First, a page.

Stormed Out!

Well our big March snowstorm in Rocky Mountain National Park has moved on out leaving a heaping of fresh snow in its path. As I was just saying a few blog posts ago, too much snow is a bad thing for landscape photographers. Sometimes a few inches of fresh snow are better than the 2 foot plus of snow RMNP received during this past March blizzard. With so much snow falling, the NPS had to close nearly every road in the park in order to plow and keep visitors safe. The end result of this big storm is that when there was finally enough access to Rocky, it was quite limited. Yesterday was the first morning I was able to get back into the park. Being that it was St. Patricks Day and the mountains were covered in clouds and snow, I used the opportunity to photograph Horseshoe Park. Here the colors of the Irish can be seen with orange willows, white snow and green pines covered in fresh snow from the weekend storm. Technical Details: Nikon Z7, Nikkor 200-500mm F5.6 AF-S VR Lens

Well our big March blizzard came and went and in the process dropped over two feet of fresh snow on Rocky Mountain National Park. With a little less than half the month of March left, its possible that we will certainly have more snow though not quite as likely to have as much as this past storm.

As I just wrote about in the blog a few columns back, big snowstorms aren’t always conducive to landscape photography. I stated in the column that sometimes a few inches of the fresh white stuff is better than feet of snow falling and this latest storm was a case in point.

By the time the storm had cleared out on Monday morning, anywhere between 20 and 30+ inches of snow had fallen on the northern Front Range towns and foothills of Colorado. We had a spectacular sunrise down here in Erie as the Boulder Flatirons were covered in snow and clouds over the peaks turned pink along with the skies as the sun rose over the tundra like landscape.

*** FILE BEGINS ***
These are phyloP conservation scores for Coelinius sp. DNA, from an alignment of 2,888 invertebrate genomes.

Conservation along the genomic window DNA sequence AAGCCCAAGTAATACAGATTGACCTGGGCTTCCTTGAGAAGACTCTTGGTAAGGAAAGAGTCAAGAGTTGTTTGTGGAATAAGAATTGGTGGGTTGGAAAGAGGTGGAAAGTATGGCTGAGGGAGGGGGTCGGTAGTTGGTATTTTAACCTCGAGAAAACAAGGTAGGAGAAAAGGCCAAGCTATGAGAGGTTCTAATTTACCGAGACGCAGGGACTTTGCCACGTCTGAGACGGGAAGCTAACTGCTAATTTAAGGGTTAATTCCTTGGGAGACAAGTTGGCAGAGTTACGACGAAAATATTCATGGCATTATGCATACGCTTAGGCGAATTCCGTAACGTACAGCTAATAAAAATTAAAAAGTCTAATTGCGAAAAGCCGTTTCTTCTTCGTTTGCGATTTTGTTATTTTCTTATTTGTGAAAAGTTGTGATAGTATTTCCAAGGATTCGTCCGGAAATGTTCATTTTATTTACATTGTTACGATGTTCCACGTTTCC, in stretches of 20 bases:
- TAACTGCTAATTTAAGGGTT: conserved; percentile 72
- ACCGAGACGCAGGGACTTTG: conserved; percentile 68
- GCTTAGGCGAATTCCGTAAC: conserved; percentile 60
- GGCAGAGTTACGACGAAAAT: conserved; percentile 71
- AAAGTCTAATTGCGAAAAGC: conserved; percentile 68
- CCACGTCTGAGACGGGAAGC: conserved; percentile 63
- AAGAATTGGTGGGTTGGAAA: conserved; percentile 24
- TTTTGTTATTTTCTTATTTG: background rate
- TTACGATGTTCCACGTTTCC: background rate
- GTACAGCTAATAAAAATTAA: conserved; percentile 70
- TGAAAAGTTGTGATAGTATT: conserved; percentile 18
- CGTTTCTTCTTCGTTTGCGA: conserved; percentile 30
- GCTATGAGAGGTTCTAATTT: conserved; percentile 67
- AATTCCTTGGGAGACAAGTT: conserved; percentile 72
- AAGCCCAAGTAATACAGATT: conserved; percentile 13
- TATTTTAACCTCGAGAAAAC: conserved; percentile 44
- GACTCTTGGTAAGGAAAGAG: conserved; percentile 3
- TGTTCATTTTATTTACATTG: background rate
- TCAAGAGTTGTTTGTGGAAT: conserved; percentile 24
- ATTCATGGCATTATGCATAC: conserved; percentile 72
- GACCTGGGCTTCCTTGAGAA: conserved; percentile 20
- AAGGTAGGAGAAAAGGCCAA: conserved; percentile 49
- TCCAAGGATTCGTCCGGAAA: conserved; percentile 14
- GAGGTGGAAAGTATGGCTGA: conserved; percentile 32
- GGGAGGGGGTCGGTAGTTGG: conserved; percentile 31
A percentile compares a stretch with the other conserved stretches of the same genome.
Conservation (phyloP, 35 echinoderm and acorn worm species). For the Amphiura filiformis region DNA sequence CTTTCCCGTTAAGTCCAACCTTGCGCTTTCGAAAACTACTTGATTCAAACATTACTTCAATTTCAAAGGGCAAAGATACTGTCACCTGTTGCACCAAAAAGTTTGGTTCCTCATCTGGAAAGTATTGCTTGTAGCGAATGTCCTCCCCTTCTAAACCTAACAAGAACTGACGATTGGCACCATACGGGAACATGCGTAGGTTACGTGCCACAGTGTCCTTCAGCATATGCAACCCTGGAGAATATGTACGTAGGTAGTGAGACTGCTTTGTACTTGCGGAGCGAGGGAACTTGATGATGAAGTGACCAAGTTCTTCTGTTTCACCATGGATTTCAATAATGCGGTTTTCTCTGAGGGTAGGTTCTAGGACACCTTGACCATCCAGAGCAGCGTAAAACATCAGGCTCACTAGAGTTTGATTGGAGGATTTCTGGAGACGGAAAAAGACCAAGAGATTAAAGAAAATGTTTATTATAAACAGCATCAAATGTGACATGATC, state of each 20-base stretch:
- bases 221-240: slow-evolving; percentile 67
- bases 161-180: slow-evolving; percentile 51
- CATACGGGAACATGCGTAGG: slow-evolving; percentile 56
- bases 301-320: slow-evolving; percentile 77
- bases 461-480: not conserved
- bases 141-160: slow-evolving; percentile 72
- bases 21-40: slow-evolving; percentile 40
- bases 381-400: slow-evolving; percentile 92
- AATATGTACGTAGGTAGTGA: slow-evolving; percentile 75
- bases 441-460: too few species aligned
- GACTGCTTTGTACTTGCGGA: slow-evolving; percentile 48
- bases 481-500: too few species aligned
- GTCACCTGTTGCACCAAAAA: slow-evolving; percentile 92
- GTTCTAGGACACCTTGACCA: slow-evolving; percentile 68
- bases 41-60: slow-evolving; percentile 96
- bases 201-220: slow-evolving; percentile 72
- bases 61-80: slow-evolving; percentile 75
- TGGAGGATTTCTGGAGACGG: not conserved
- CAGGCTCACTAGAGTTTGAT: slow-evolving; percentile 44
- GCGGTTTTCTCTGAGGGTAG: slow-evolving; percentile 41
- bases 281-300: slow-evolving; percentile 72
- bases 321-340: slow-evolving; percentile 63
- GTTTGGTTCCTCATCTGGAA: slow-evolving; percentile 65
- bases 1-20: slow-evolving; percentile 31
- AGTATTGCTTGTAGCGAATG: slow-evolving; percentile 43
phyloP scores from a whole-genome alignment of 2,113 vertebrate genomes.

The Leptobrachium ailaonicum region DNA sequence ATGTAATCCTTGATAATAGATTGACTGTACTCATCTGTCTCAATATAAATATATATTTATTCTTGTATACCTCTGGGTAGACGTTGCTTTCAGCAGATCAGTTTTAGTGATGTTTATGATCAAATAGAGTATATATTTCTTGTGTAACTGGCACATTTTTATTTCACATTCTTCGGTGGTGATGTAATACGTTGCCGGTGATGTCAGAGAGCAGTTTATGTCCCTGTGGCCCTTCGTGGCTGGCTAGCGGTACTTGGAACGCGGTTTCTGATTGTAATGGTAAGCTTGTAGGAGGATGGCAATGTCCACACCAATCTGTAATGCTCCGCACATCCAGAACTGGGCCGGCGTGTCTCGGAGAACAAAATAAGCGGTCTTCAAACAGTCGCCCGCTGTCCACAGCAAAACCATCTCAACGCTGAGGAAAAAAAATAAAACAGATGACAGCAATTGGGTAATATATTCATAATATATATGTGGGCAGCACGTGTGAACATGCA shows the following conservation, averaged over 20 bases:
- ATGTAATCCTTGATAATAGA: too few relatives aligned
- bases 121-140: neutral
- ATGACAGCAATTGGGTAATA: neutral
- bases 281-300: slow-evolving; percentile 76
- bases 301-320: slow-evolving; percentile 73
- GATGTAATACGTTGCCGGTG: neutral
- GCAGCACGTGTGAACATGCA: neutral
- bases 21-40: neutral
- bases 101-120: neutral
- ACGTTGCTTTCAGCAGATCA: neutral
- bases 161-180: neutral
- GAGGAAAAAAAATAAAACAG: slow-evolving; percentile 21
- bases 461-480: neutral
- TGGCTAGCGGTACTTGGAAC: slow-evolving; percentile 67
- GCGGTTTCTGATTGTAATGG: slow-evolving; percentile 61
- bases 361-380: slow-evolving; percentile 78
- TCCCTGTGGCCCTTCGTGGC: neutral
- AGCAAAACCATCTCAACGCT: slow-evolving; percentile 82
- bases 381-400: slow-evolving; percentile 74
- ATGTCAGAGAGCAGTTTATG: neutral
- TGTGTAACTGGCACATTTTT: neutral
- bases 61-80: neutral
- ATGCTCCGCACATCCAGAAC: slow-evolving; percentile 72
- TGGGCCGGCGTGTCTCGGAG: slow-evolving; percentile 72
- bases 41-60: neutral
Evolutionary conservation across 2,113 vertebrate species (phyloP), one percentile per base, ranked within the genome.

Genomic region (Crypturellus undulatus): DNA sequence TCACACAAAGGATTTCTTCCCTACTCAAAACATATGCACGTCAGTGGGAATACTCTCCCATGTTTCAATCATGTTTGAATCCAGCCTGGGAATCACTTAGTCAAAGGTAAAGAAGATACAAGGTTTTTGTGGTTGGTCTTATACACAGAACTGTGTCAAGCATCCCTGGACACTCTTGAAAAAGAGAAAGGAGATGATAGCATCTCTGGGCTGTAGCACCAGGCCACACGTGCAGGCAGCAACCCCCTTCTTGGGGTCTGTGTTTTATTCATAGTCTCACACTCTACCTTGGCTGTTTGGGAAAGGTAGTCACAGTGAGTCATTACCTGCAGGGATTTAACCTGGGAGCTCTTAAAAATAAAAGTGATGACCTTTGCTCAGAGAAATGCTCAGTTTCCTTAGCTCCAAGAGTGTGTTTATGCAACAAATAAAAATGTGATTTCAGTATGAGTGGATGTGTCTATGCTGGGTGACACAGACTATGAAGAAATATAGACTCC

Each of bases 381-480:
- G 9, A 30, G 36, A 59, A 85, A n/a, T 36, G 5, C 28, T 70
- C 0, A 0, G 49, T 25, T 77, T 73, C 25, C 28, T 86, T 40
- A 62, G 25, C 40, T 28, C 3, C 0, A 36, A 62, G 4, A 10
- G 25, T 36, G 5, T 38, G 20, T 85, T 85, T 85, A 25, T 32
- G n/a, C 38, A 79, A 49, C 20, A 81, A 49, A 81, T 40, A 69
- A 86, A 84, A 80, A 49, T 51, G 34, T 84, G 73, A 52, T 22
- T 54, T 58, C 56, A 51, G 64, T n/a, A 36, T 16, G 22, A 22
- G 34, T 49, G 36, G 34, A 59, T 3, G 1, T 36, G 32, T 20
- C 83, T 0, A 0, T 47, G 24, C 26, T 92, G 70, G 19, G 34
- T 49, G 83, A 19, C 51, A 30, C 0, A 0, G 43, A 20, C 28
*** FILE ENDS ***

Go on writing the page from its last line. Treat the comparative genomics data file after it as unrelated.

Of course I was out all ready to photograph the said beautiful sunrise after the historic storm?, nope. Not because I did not want to head out but between shoveling through the four foot drifts on my driveway and the fact that all the side roads and streets had also not been touched by plows along with parking lots there was no way to get out to photograph the sunrise as the storm departed. There was just too much snow, too fast for the plow operators and maintenance people to keep up with. I was snowbound for the morning and had to watch this beautiful sunrise unfold from the confines of my office where I suffered from a serious case of FOMO (Fear of Missing Out).

The same problem was occurring up the hill in Rocky Mountain National Park. While the mountains in Rocky Mountain National Park remained covered in clouds and snow flurries, the National Park Service closed access to Rocky Mountain National Park down on Sunday so that the plows could work safely.

A very small section of RMNP reopened by Tuesday afternoon on the east side of the park. US 36 to Deer Ridge Jct. and US 34 through Fall River entrance were open. All other areas were closed leaving only a very small section of the park that one could photograph. As of this writing on the morning of 3/18, Bear Lake Road is still closed and being plowed and the NPS is reporting there is 63 inches of new snow that has fallen at Bear Lake.

So while this was a great storm for precipitation which we desperately need in Rocky, it was a terrible storm if one wanted to photograph snowy landscapes or just gain access to the trail system and backcountry area. Good news is that Sunday through Tuesday of next week look unsettled and hopefully we have more snow, but not so much that roads and access are closed off making photography impossible.